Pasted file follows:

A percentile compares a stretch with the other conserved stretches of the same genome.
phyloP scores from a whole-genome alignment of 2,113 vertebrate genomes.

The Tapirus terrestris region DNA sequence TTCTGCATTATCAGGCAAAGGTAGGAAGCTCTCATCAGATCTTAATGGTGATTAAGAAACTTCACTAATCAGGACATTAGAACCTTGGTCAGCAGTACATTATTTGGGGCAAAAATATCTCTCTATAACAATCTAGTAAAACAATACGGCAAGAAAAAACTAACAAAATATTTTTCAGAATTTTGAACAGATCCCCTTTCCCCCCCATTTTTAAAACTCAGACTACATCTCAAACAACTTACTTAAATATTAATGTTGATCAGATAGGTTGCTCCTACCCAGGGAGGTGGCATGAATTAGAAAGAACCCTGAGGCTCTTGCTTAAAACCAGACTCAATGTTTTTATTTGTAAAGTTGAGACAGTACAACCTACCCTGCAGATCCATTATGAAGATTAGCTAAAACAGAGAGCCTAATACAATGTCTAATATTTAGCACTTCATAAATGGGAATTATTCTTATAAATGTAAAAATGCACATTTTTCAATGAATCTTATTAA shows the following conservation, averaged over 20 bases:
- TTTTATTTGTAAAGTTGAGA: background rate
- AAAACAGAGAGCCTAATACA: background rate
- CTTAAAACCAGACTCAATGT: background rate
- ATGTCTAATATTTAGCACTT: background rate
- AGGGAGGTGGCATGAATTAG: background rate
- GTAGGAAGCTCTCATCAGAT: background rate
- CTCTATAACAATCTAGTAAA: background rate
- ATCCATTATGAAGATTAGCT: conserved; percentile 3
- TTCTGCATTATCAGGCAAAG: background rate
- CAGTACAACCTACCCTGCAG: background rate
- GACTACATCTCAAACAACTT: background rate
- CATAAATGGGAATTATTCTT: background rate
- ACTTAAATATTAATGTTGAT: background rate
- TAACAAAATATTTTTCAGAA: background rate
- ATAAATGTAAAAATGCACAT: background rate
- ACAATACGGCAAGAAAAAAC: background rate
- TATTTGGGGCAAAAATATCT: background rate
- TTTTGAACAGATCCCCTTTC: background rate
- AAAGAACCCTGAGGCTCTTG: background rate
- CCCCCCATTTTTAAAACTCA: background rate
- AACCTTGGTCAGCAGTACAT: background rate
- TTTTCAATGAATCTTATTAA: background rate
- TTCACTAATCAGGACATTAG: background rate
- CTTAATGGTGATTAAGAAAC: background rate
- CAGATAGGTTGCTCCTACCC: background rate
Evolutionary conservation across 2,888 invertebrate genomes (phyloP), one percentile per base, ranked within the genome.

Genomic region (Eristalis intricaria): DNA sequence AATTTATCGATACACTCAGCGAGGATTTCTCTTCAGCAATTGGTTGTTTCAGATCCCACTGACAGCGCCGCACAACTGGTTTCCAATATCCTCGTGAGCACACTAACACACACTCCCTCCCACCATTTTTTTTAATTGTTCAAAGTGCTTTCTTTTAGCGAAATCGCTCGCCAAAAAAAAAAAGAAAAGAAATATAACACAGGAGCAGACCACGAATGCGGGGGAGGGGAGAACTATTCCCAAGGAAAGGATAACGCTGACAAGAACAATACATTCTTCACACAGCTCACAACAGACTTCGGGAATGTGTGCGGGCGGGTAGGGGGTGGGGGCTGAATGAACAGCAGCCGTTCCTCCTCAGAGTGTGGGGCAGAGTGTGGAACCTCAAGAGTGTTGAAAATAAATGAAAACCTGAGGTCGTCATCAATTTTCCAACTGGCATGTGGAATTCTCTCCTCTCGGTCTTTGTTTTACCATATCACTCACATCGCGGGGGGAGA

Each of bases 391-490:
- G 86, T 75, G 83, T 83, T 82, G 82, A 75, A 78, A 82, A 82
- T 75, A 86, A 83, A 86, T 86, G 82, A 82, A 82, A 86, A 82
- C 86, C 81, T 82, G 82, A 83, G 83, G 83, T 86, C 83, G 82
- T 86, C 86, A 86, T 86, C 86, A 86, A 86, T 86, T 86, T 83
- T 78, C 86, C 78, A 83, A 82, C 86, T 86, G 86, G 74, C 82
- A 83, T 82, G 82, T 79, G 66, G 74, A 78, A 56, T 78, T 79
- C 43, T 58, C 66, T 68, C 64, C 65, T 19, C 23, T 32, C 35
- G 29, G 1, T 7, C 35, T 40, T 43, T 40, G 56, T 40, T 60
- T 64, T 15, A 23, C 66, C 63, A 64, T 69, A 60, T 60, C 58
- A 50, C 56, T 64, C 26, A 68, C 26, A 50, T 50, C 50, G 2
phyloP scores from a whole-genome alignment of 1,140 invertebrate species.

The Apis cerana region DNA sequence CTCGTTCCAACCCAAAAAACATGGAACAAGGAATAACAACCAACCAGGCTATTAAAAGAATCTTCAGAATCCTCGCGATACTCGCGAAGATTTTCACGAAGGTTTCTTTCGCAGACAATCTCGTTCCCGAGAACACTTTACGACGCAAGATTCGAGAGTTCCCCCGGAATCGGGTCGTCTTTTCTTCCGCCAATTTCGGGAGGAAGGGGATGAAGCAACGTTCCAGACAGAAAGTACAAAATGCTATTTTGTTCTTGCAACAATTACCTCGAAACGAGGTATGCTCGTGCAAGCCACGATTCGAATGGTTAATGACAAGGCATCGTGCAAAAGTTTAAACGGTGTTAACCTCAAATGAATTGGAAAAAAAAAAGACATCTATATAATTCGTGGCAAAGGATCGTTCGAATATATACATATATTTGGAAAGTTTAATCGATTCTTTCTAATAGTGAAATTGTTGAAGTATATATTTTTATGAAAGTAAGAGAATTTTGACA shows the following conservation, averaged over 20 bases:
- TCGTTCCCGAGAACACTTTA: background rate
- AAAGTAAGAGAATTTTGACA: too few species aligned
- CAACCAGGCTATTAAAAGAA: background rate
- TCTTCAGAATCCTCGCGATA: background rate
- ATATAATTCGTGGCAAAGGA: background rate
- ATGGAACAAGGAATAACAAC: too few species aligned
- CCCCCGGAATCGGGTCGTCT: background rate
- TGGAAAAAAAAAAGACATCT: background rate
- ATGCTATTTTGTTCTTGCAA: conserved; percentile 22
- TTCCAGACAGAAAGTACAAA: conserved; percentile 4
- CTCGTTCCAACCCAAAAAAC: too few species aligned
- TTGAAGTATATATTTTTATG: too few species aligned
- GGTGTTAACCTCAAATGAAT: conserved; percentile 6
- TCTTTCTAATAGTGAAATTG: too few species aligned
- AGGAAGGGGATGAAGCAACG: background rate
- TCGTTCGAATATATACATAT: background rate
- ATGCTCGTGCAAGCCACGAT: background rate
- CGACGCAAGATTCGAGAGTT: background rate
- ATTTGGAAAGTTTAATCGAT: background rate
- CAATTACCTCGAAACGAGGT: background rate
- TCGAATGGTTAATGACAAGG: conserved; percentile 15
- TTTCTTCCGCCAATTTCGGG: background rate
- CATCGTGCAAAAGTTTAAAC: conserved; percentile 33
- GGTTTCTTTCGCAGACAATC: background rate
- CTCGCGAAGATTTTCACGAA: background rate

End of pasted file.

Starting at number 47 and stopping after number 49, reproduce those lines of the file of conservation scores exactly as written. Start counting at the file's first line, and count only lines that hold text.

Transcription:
- TCTTCAGAATCCTCGCGATA: background rate
- ATATAATTCGTGGCAAAGGA: background rate
- ATGGAACAAGGAATAACAAC: too few species aligned